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Riding the Rails | Article

Riding the Rails

Jungle, Library of Congress

Some left to escape poverty or troubled families, others because it seemed a great adventure. At the height of the Great Depression, more than 250,000 teenagers were living on the road in America. Many criss-crossed the country by hopping freight trains, although it was both dangerous and illegal.

Riding the Rails presents the poignant and little-known story of teen hobos during the 1930s, a time of desperation and bitter hardship. These young itinerant Americans were all searching for a better life; what they found was a mixture of freedom, camaraderie, misery, and loneliness.

Riding the Rails interweaves the evocative stories of ten men and women who left home in their youth. Producers Michael Uys and Lexy Lovell placed notices in national publications in search of individuals who rode the rails as teenagers. Three thousand people, now in their 70s and 80s, responded. Uys and Lovell selected a handful to tell their stories on camera.

"Some hadn't spoken of their experiences in sixty years. They poured their hearts out to us," says Uys. "They were just kids then and when they look back, it's with a blend of nostalgia and pain." Riding the Rails vividly combines the clear-eyed memories of witnesses with archival footage of teens riding atop speeding trains and newsreel interviews with lean-bodied kids full of bravado. The film features a rich soundtrack of American folk tunes of the time, including songs by Woody Guthrie, Elizabeth Cotten, Doc Watson, and Jimmie Rodgers.

Jim Mitchell left his Wisconsin home at the age of sixteen. Rene Champion was the same age when he left his home in Pennsylvania, as were John Fawcett from West Virginia and Bob "Guitar Whitey" Symmonds of Washington, who picked fruit in California to survive. In Louisiana, young Clarence Lee's father told him that there simply wasn't enough food to feed the family; the boy left home the next day. All began riding the rails.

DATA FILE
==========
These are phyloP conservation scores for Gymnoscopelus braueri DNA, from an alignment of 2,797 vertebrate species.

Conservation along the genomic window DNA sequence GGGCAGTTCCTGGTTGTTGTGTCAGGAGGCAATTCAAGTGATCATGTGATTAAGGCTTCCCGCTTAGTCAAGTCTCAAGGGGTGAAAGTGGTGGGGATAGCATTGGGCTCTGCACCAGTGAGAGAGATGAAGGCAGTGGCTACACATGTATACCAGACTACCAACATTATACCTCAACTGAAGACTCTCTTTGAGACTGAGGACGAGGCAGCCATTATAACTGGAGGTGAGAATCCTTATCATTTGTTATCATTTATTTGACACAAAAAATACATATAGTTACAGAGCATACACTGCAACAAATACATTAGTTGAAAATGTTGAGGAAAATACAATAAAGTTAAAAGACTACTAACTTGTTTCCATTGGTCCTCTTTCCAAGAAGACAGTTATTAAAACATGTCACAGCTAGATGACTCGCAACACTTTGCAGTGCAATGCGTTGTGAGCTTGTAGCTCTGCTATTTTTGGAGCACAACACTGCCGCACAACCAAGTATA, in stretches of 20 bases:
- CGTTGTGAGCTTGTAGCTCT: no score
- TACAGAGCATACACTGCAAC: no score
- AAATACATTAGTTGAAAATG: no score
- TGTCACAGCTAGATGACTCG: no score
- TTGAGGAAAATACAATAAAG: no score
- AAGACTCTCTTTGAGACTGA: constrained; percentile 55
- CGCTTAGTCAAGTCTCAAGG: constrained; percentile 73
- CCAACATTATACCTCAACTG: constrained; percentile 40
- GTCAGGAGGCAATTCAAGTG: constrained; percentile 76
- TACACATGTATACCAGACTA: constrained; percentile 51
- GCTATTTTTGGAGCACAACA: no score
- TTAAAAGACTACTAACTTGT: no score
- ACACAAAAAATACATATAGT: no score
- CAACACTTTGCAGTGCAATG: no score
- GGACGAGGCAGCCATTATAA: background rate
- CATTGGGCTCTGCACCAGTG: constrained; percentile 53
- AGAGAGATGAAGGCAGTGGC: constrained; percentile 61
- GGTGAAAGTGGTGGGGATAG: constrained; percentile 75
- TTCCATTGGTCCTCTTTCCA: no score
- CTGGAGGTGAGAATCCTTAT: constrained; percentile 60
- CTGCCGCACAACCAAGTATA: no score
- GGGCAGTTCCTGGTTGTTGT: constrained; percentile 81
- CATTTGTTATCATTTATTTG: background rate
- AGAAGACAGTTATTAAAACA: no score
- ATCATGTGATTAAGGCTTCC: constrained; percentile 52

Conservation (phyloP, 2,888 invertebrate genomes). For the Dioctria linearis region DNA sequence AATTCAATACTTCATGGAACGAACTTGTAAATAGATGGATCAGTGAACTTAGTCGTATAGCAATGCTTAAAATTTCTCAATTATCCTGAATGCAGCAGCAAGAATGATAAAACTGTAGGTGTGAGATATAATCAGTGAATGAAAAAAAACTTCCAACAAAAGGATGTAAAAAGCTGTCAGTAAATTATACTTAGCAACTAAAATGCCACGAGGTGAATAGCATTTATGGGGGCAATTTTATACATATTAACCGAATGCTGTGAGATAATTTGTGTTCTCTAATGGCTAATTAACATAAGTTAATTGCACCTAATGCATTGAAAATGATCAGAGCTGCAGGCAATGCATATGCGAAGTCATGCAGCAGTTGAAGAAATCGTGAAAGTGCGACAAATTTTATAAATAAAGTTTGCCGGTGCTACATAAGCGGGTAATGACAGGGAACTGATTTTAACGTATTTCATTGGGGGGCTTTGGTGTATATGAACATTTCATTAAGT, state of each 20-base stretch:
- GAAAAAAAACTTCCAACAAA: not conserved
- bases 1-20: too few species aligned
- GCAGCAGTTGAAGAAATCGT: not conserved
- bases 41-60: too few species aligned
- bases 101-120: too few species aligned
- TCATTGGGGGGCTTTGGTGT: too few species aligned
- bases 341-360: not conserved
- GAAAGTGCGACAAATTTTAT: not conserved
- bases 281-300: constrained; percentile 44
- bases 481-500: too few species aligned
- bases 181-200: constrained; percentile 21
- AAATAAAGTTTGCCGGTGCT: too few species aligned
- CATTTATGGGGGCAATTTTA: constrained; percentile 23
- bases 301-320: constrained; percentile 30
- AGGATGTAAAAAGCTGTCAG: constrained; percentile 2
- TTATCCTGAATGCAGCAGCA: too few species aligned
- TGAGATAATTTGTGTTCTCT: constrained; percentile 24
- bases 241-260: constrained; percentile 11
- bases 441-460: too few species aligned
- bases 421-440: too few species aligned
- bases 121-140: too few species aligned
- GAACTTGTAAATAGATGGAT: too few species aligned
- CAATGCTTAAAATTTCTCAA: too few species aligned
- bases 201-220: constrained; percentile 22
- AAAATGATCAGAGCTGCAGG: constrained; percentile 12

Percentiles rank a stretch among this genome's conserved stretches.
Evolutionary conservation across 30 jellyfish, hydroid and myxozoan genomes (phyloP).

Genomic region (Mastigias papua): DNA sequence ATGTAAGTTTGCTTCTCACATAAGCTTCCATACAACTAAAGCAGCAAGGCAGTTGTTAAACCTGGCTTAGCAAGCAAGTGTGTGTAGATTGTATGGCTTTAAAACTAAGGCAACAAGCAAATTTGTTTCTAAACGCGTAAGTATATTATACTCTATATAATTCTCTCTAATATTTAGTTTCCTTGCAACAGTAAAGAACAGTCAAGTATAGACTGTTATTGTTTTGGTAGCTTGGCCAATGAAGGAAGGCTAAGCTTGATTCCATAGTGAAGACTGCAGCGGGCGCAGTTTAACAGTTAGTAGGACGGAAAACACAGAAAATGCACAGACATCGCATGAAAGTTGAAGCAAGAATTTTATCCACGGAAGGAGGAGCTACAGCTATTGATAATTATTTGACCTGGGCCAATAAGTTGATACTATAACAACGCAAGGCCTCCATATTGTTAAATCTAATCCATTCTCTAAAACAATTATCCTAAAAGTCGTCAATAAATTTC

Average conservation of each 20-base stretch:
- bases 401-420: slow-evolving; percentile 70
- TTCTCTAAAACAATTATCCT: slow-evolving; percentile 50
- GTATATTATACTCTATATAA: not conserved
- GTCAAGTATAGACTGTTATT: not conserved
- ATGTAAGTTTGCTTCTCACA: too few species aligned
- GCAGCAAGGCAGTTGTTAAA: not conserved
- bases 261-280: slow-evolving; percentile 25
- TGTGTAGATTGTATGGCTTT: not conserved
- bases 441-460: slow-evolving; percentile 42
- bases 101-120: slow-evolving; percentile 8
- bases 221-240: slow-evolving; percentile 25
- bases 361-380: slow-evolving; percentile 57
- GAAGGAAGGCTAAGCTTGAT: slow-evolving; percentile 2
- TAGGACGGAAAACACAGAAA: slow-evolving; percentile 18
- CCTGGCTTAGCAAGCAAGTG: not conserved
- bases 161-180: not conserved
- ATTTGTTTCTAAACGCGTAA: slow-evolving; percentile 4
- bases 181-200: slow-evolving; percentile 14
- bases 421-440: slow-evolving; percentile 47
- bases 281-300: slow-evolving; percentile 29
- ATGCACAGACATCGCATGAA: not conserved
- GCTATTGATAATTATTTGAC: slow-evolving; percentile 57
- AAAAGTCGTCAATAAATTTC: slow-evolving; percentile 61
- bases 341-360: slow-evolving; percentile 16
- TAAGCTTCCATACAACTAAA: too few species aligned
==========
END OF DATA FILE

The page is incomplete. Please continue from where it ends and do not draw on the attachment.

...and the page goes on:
Peggy DeHart ran away from home at fifteen, after her father struck her for cursing at a cow on the family farm. "There was this girl called Irene Willis and she wanted to go to Issaquah to see her parents," DeHart recalls. "She was going to hitchhike and she asked me to come along. And I thought that was a great idea."

DeHart sent letters to her family describing tight situations she and Irene encountered: "The police picked up Reen and I last night and put us in a cell. We sure made use of the cots. I hope they run us loose so that we can go again. This is the third time they've picked us up."

Teenagers who were new to the road had high hopes about where their journeys would lead them. Some tried to earn money and send it home. But work was scarce in a nation suffering from widespread unemployment. And young migrants were usually paid only a fraction of adult wages. "Once I worked for a man who wanted me to unload a coal car," recounts George Rhodes in letter. "I stood there and threw down the coal. I worked all day. He gave me two tomatoes."

Some yearned to ride the trains bound for the West, where they would become cowboys, or to big cities, where they could ship out and see the world. Seventeen-year-old James San Jule left Oklahoma for New York, but found no work. "I lived down in a subway kiosk for four months," he remembers, "and stole food from the Washington Market."

The road was an education about the ways of the world, full of harsh lessons: cold nights, brutal railroad detectives or "bulls," the humiliation of arrest, panhandling, social ostracism, days without food, and the dangers of losing a limb hopping trains.

Clarence Lee recalls the profound, almost unfathomable loneliness of this life at that time. "Some of it hurts now," he says, unable to hold back tears. "I don't think I was 20 miles down the road, riding in the blind of the car, and it was cold and miserable."

Jim Mitchell has similar memories: "Hell, I knew right then I had made a mistake. But you know, you're young and foolish and you don't say you made a mistake." San Jule recalls the bittersweet memory of receiving a package in the mail - a cake mailed by his mother for his 18th birthday-and eating it alone on a hillside, in tears.

The 1933 Warner Brothers film, Wild Boys of the Road, tried to scare young people away from life on the rails. In it, a boy falls onto the track and loses his leg to an oncoming train. The film didn't deter Bob "Guitar Whitey" Symmonds: seeing the movie actually inspired him to take to the rails.

"If you see the movie," he says, "that put the idea in your head, 'I could do that too, but I'm not gonna get my leg cut off like the kid in the movie.'" To this day, the sound of the train whistle is in Symmonds' blood. Now in his 70s, he still rides the rails, logging nearly 10,000 miles a year. During his absences, his wife tells those who inquire that he is on vacation, "traveling by train."

Riding the Rails is produced by Lexy Lovell and Michael Uys. Visit their website for more information about this award-winning film. 

For more information about the book, Riding the Rails: Teenagers on the Move During the Great Depression, by Errol Uys, visit his website.

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